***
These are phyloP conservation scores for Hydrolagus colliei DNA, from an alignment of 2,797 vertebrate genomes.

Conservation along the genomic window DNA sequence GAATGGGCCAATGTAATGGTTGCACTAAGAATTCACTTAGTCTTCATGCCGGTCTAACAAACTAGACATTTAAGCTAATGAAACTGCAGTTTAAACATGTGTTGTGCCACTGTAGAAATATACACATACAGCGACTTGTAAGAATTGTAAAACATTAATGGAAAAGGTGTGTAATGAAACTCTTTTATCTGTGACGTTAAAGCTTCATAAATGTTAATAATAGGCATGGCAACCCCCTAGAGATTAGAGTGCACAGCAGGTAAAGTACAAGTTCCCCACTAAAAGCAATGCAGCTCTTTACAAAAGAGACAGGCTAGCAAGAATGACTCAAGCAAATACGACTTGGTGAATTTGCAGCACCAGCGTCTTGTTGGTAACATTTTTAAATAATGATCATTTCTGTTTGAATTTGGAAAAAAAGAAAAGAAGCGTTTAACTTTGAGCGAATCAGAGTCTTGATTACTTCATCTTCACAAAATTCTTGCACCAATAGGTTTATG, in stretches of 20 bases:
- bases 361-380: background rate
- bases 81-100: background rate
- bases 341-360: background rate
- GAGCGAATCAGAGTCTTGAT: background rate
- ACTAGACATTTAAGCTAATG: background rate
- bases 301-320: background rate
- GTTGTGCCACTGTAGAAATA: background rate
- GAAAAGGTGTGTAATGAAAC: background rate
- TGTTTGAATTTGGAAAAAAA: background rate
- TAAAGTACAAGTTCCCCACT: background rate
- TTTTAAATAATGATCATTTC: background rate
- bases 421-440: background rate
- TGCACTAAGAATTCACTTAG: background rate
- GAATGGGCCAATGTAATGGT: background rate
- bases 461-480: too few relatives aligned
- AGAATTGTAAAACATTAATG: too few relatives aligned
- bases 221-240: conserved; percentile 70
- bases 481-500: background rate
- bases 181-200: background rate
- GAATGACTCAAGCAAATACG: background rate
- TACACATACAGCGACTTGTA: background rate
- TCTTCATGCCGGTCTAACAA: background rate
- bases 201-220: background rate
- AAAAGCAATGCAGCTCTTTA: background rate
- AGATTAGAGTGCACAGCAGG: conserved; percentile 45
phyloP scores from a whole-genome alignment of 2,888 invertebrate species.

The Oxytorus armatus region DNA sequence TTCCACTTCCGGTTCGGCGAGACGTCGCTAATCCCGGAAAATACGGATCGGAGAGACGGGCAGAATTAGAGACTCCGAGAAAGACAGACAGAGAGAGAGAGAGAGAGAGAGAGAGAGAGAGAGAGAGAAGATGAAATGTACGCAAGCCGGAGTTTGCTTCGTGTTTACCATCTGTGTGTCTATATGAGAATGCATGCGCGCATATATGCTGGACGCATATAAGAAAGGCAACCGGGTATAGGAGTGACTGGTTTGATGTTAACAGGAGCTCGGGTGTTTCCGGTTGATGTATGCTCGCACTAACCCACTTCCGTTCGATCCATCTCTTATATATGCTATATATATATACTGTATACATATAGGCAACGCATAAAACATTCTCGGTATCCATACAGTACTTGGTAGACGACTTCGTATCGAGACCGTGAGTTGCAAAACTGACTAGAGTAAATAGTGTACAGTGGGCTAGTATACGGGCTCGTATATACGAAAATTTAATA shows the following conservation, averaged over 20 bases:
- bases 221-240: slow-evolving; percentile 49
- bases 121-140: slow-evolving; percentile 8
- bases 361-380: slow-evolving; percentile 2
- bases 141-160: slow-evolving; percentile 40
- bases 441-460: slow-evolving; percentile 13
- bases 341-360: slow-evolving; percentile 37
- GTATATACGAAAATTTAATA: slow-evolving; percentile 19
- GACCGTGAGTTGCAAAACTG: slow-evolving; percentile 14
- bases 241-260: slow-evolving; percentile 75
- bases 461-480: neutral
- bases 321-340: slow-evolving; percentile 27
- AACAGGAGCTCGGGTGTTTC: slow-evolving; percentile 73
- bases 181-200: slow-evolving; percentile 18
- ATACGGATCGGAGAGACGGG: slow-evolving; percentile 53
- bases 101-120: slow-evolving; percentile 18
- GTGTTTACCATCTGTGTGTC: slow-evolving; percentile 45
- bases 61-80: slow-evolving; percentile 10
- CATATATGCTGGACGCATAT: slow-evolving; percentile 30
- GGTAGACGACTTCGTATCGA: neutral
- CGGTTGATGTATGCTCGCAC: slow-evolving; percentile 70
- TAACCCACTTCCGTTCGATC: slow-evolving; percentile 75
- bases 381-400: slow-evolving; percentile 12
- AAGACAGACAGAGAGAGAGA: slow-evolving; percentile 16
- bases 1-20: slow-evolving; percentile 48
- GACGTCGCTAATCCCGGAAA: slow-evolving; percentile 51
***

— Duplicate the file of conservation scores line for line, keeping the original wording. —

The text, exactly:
These are phyloP conservation scores for Hydrolagus colliei DNA, from an alignment of 2,797 vertebrate genomes.

Conservation along the genomic window DNA sequence GAATGGGCCAATGTAATGGTTGCACTAAGAATTCACTTAGTCTTCATGCCGGTCTAACAAACTAGACATTTAAGCTAATGAAACTGCAGTTTAAACATGTGTTGTGCCACTGTAGAAATATACACATACAGCGACTTGTAAGAATTGTAAAACATTAATGGAAAAGGTGTGTAATGAAACTCTTTTATCTGTGACGTTAAAGCTTCATAAATGTTAATAATAGGCATGGCAACCCCCTAGAGATTAGAGTGCACAGCAGGTAAAGTACAAGTTCCCCACTAAAAGCAATGCAGCTCTTTACAAAAGAGACAGGCTAGCAAGAATGACTCAAGCAAATACGACTTGGTGAATTTGCAGCACCAGCGTCTTGTTGGTAACATTTTTAAATAATGATCATTTCTGTTTGAATTTGGAAAAAAAGAAAAGAAGCGTTTAACTTTGAGCGAATCAGAGTCTTGATTACTTCATCTTCACAAAATTCTTGCACCAATAGGTTTATG, in stretches of 20 bases:
- bases 361-380: background rate
- bases 81-100: background rate
- bases 341-360: background rate
- GAGCGAATCAGAGTCTTGAT: background rate
- ACTAGACATTTAAGCTAATG: background rate
- bases 301-320: background rate
- GTTGTGCCACTGTAGAAATA: background rate
- GAAAAGGTGTGTAATGAAAC: background rate
- TGTTTGAATTTGGAAAAAAA: background rate
- TAAAGTACAAGTTCCCCACT: background rate
- TTTTAAATAATGATCATTTC: background rate
- bases 421-440: background rate
- TGCACTAAGAATTCACTTAG: background rate
- GAATGGGCCAATGTAATGGT: background rate
- bases 461-480: too few relatives aligned
- AGAATTGTAAAACATTAATG: too few relatives aligned
- bases 221-240: conserved; percentile 70
- bases 481-500: background rate
- bases 181-200: background rate
- GAATGACTCAAGCAAATACG: background rate
- TACACATACAGCGACTTGTA: background rate
- TCTTCATGCCGGTCTAACAA: background rate
- bases 201-220: background rate
- AAAAGCAATGCAGCTCTTTA: background rate
- AGATTAGAGTGCACAGCAGG: conserved; percentile 45
phyloP scores from a whole-genome alignment of 2,888 invertebrate species.

The Oxytorus armatus region DNA sequence TTCCACTTCCGGTTCGGCGAGACGTCGCTAATCCCGGAAAATACGGATCGGAGAGACGGGCAGAATTAGAGACTCCGAGAAAGACAGACAGAGAGAGAGAGAGAGAGAGAGAGAGAGAGAGAGAGAGAAGATGAAATGTACGCAAGCCGGAGTTTGCTTCGTGTTTACCATCTGTGTGTCTATATGAGAATGCATGCGCGCATATATGCTGGACGCATATAAGAAAGGCAACCGGGTATAGGAGTGACTGGTTTGATGTTAACAGGAGCTCGGGTGTTTCCGGTTGATGTATGCTCGCACTAACCCACTTCCGTTCGATCCATCTCTTATATATGCTATATATATATACTGTATACATATAGGCAACGCATAAAACATTCTCGGTATCCATACAGTACTTGGTAGACGACTTCGTATCGAGACCGTGAGTTGCAAAACTGACTAGAGTAAATAGTGTACAGTGGGCTAGTATACGGGCTCGTATATACGAAAATTTAATA shows the following conservation, averaged over 20 bases:
- bases 221-240: slow-evolving; percentile 49
- bases 121-140: slow-evolving; percentile 8
- bases 361-380: slow-evolving; percentile 2
- bases 141-160: slow-evolving; percentile 40
- bases 441-460: slow-evolving; percentile 13
- bases 341-360: slow-evolving; percentile 37
- GTATATACGAAAATTTAATA: slow-evolving; percentile 19
- GACCGTGAGTTGCAAAACTG: slow-evolving; percentile 14
- bases 241-260: slow-evolving; percentile 75
- bases 461-480: neutral
- bases 321-340: slow-evolving; percentile 27
- AACAGGAGCTCGGGTGTTTC: slow-evolving; percentile 73
- bases 181-200: slow-evolving; percentile 18
- ATACGGATCGGAGAGACGGG: slow-evolving; percentile 53
- bases 101-120: slow-evolving; percentile 18
- GTGTTTACCATCTGTGTGTC: slow-evolving; percentile 45
- bases 61-80: slow-evolving; percentile 10
- CATATATGCTGGACGCATAT: slow-evolving; percentile 30
- GGTAGACGACTTCGTATCGA: neutral
- CGGTTGATGTATGCTCGCAC: slow-evolving; percentile 70
- TAACCCACTTCCGTTCGATC: slow-evolving; percentile 75
- bases 381-400: slow-evolving; percentile 12
- AAGACAGACAGAGAGAGAGA: slow-evolving; percentile 16
- bases 1-20: slow-evolving; percentile 48
- GACGTCGCTAATCCCGGAAA: slow-evolving; percentile 51